"Sperm Wars": Voles Follow Their Noses to Win
for National Geographic News
|September 22, 2004|
A male meadow vole faces a big problem: How can it become a father when a female meadow vole is likely to mate with every other male in the neighborhood?
Sperm competition is a familiar challenge for thousands of male animals. Many males from species as diverse as fruit flies, salmon and chimpanzees are locked in "sperm wars" with their rivals. Because females of these species mate with more than one male, each male's sperm must fight with a competitor's to fertilize a female's eggs.
Success is measured by the number of babies each male sires.
Tactics vary enormously. The penis of the male black-winged damselfly, for example, is adapted to act like a scrubbing brush. It can remove up to 100 percent of previously deposited sperm.
This option isn't open to the male meadow vole, or any other mammal. But a new study, published tomorrow in the science journal Nature, suggests the male vole employs another ingenious tactic: It uses its nose to sniff out potential rivals. If they are detected, the male reacts by unleashing an extra dose of sperm while mating.
The researchers behind the study believe it's the first one to make the connection between smelling and sperm competition. They add that many other mammals may also use their sense of smell to assess the risks of sperm competition.
"There are no similar studies done with other species," said co-author Javier delBarco-Trillo, a biologist at the University of Memphis, Tennessee. "However, we can make the assumption that what we have found for meadow voles may be applied to many other mammalian species."
The reason, delBarco-Trillo said, is that olfaction is the main form of communication among mammals, while sperm competition is also widespread.
"Less than 5 percent of mammalian species are monogamous. The rest show different degrees of promiscuity," he added. "That means that in most mammalian species, females are likely to copulate with more than one male during each reproductive bout."
In the study, male meadow voles were paired with sexually receptive females in two cages. One cage contained the scent of another male, while the other cage did not. All ten of the male voles tested were seen to investigate this odor (a testosterone-related compound) before and during copulation.
The researchers also found that males that copulated in the scented cage produced a lot more semen. The increase came in the number of sperm allocated in ejaculations rather than in the number of ejaculations.
Males in the "no odor" cage ejaculated an average of 98 million sperm, against 169 million sperm when responding to the threat of competition. "That is a very significant difference in numbers," delBarco-Trillo said.
In mammals, scientists believe, sperm competition is mainly a numbers game, the researcher said.
"In many species of insects, males are able to remove the sperm of previous males prior to allocating their own sperm," he said. "In mammals, sperm competition is more like a raffle: The male that allocates more sperm has more possibilities of fathering most of the offspring."
Scientists believe this is the reason why many mammals, such as rats and chimpanzees, have larger testicles relative to less-promiscuous species.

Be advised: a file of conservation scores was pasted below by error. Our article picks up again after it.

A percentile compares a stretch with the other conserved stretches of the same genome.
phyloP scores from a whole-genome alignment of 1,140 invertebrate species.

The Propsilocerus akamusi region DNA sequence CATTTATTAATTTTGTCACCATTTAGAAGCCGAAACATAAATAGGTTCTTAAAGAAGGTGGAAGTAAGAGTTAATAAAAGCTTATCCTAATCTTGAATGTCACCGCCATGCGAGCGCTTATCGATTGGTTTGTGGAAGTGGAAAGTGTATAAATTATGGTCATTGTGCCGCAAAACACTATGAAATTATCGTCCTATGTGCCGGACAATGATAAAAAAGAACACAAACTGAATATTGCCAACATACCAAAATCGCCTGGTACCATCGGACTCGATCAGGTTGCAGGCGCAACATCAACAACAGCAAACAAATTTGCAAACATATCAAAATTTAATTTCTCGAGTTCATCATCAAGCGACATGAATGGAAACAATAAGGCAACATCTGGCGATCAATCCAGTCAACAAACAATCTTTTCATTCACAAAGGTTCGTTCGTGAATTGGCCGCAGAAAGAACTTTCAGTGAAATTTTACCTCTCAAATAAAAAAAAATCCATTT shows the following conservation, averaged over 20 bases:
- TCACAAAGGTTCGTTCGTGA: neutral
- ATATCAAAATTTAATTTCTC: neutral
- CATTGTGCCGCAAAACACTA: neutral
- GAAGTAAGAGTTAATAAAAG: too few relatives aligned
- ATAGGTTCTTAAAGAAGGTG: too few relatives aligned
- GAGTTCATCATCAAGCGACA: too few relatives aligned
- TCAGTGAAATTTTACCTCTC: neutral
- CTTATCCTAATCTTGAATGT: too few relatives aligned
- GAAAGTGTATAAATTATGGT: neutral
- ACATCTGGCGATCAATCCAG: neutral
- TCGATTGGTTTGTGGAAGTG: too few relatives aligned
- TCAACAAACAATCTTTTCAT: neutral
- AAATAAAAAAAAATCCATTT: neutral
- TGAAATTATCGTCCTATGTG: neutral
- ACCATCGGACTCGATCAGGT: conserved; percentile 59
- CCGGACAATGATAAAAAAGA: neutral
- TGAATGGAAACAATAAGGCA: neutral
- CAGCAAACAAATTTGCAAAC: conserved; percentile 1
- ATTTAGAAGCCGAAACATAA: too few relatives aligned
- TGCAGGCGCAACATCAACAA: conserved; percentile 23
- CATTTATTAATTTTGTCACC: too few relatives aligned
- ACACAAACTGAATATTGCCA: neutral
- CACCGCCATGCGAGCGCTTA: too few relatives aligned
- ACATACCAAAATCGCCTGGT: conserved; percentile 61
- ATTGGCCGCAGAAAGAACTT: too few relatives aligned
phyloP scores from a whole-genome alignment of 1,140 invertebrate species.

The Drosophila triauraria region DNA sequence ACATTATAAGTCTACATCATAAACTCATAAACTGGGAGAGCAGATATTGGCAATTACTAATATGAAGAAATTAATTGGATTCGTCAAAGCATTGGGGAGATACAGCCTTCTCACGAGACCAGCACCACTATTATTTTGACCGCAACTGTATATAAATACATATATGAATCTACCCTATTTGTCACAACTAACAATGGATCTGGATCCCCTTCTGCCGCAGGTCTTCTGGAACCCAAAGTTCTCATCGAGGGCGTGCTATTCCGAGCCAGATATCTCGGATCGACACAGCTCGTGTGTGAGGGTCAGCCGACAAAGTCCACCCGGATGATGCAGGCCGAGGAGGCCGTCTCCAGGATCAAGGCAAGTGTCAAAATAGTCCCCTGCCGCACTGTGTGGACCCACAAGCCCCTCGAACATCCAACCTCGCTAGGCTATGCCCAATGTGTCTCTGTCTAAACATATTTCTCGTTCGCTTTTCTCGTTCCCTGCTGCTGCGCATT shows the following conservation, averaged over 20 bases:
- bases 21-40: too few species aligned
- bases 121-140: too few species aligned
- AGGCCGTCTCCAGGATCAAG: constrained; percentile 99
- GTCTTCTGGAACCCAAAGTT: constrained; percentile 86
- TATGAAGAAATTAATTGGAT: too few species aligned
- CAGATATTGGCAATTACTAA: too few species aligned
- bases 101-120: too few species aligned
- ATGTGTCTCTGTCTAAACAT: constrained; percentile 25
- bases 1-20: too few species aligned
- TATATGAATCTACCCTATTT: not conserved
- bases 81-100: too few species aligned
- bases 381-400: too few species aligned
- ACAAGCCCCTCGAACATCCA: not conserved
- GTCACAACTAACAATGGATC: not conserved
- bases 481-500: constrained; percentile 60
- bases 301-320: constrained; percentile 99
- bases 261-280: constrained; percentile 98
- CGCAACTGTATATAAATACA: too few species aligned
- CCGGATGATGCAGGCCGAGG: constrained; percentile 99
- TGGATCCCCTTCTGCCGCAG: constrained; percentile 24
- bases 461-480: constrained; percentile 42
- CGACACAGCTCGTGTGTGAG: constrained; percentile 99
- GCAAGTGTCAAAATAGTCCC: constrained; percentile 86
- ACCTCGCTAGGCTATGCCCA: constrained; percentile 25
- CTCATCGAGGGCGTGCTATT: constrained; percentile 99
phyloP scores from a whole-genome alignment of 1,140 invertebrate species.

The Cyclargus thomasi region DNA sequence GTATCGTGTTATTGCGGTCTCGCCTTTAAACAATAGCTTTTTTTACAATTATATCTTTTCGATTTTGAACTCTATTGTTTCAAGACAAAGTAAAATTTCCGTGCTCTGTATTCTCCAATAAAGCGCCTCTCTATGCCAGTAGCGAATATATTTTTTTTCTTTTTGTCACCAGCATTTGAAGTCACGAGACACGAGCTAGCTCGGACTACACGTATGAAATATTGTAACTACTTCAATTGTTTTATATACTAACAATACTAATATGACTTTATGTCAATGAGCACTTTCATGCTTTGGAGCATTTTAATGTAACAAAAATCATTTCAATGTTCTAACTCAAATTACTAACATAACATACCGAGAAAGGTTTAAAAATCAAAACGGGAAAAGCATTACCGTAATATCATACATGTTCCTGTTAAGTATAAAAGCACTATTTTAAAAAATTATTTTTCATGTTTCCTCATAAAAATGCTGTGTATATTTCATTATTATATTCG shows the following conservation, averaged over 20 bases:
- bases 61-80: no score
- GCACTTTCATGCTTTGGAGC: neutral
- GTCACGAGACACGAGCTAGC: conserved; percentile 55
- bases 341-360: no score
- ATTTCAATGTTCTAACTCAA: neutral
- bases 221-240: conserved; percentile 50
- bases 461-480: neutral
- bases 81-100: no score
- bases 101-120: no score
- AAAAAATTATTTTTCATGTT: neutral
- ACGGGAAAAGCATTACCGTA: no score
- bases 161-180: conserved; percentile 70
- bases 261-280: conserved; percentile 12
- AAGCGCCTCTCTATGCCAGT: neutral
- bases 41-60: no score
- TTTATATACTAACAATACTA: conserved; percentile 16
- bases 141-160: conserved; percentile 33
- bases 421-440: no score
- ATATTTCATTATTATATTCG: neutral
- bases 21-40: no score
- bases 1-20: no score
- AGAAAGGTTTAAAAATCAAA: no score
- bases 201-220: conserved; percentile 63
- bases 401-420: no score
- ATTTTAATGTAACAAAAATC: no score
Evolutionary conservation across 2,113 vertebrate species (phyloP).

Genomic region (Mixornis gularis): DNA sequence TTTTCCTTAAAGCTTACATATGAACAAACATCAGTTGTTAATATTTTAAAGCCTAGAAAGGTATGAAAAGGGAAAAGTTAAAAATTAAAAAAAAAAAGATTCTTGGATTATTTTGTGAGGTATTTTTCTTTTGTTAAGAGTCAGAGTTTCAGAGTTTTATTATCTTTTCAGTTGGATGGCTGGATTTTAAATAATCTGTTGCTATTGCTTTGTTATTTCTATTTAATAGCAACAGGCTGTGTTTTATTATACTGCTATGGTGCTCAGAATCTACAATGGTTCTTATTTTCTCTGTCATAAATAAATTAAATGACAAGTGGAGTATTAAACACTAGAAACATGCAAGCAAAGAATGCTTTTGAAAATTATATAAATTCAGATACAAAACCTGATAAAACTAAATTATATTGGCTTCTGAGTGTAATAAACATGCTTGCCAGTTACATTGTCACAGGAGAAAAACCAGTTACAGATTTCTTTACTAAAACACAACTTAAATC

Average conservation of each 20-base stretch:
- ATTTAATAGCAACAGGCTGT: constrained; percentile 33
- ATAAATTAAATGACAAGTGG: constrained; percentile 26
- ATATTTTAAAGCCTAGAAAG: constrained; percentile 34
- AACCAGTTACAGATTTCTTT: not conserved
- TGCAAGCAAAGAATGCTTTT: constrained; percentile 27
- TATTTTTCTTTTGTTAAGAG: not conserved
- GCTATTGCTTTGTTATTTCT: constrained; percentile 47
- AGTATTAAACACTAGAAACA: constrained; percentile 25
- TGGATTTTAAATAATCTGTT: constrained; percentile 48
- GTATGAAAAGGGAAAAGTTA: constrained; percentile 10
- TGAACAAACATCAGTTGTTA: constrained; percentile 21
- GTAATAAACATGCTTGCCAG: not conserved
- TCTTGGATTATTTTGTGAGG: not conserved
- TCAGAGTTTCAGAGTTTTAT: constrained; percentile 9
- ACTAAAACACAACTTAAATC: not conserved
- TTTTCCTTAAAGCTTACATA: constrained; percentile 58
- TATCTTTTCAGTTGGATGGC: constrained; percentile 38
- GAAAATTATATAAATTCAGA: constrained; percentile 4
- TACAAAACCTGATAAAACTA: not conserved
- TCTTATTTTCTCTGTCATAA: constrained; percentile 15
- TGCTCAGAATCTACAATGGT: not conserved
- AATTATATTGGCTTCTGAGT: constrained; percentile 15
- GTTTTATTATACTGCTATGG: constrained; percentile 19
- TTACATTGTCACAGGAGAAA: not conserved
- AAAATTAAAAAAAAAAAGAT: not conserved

According to Jack Palmer, co-author of Evolutionary Psychology: The Ultimate Origins of Human Behavior, 99 percent of a chimpanzee's sperm actually consist of "kamikaze sperm," which function to prevent the sperm of other males reaching the egg.
By contrast, he writes, "The testicles of gorillas are relatively tiny compared to those of chimpanzees. This is because of the sexual monopoly that is obtained by a single silverback male gorilla over his harem of females. In this type of mating system sperm competition is almost nonexistent."
But for most male mammals, the more sperm, the better.
DelBarco-Trillo notes, for example, that a female mouse that copulates with six males may produce six pups, all by different fathers. He added, "Say that female copulated with only two males, and one of them allocated more sperm than the other male. You would expect the male that allocated more sperm to father maybe four, five, or even six out of the six pups."
In the case of meadow voles, females would normally copulate with four to six males while sexually receptive.
Various possible motives have been identified to explain why female mammals tend to be promiscuous. These include increased chances of successful fertilization and increased genetic variation of offspring.
And it's possible, delBarco-Trillo says, that male mammals may also use their senses of smell on females when weighing the risks of sperm competition.
"Males normally smell the anus and genital area of the female prior to copulation," he said. "So it is possible that males are able to detect the presence of sperm within the reproductive tract." The scientist adds that no data currently exists to support this hypothesis.
Mammals, however, appear to have a long way to go to match the ingenuity of many other organisms when it comes to sperm wars between males.
Males of the South American butterfly Heliconius erato inject females with an anti-aphrodisiac, which repels other potential mates for several weeks. While the parasitic worm Moniliformes dubius basically cements up a female's genital opening after mating.
Chastity belts, it seems, aren't a human invention after all.
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